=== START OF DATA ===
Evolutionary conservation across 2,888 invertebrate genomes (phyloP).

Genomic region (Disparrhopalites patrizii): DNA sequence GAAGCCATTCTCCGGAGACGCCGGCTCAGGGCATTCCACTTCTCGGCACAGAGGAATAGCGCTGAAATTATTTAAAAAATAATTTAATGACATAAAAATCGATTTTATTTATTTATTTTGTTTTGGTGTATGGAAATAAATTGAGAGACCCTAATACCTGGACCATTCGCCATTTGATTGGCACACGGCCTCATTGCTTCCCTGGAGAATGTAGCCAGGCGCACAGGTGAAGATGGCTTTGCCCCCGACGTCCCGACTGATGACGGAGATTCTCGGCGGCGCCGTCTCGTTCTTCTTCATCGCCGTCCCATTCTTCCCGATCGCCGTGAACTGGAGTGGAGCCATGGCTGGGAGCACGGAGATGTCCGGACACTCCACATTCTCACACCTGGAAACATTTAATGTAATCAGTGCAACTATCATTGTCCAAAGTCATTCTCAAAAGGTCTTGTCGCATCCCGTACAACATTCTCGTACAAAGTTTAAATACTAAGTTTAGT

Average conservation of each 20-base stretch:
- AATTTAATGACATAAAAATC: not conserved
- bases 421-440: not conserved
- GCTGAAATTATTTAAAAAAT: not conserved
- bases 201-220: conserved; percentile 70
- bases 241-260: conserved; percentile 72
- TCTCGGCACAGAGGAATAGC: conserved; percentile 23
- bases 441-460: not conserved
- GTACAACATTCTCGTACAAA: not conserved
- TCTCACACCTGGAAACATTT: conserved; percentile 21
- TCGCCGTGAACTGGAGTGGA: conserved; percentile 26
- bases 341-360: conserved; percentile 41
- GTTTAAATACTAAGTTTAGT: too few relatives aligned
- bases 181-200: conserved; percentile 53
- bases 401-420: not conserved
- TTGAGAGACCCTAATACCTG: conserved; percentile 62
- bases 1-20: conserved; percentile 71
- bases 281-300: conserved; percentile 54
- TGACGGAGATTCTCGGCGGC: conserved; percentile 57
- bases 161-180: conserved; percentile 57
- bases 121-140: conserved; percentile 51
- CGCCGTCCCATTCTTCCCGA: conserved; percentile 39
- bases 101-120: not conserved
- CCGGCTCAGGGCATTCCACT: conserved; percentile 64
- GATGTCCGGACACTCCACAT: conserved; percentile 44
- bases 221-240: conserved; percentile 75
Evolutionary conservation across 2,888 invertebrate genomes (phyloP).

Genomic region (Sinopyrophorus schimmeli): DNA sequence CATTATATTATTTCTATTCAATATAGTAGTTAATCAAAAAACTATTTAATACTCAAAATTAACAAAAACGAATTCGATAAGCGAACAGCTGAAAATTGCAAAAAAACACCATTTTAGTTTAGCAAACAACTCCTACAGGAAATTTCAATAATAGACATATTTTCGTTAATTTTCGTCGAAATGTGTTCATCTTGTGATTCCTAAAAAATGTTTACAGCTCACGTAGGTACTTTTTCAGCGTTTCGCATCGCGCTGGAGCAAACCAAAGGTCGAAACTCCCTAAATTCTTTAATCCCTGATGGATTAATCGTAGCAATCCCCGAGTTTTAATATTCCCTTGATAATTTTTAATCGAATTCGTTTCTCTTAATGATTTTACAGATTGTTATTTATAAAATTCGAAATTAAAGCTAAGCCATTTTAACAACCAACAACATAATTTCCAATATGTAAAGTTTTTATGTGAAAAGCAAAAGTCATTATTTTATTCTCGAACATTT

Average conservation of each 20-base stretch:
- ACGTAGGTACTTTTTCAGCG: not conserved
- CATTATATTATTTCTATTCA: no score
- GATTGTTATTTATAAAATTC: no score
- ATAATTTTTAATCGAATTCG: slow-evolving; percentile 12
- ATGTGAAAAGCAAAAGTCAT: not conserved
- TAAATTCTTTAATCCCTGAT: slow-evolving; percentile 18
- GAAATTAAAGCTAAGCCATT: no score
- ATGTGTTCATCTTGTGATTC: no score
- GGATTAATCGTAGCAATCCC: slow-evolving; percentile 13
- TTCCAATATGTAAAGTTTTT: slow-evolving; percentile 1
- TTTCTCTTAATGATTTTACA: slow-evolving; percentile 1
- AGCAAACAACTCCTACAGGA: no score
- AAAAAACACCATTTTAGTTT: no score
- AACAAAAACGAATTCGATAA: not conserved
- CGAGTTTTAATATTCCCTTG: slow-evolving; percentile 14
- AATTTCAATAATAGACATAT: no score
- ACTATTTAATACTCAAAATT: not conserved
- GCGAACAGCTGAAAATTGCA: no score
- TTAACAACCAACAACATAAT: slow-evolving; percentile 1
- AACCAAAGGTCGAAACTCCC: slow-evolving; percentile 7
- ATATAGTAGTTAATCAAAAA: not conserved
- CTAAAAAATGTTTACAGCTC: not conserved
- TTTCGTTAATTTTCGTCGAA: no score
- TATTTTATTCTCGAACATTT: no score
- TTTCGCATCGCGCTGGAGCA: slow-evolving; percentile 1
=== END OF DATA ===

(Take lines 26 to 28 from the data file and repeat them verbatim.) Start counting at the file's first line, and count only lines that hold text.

- CCGGCTCAGGGCATTCCACT: conserved; percentile 64
- GATGTCCGGACACTCCACAT: conserved; percentile 44
- bases 221-240: conserved; percentile 75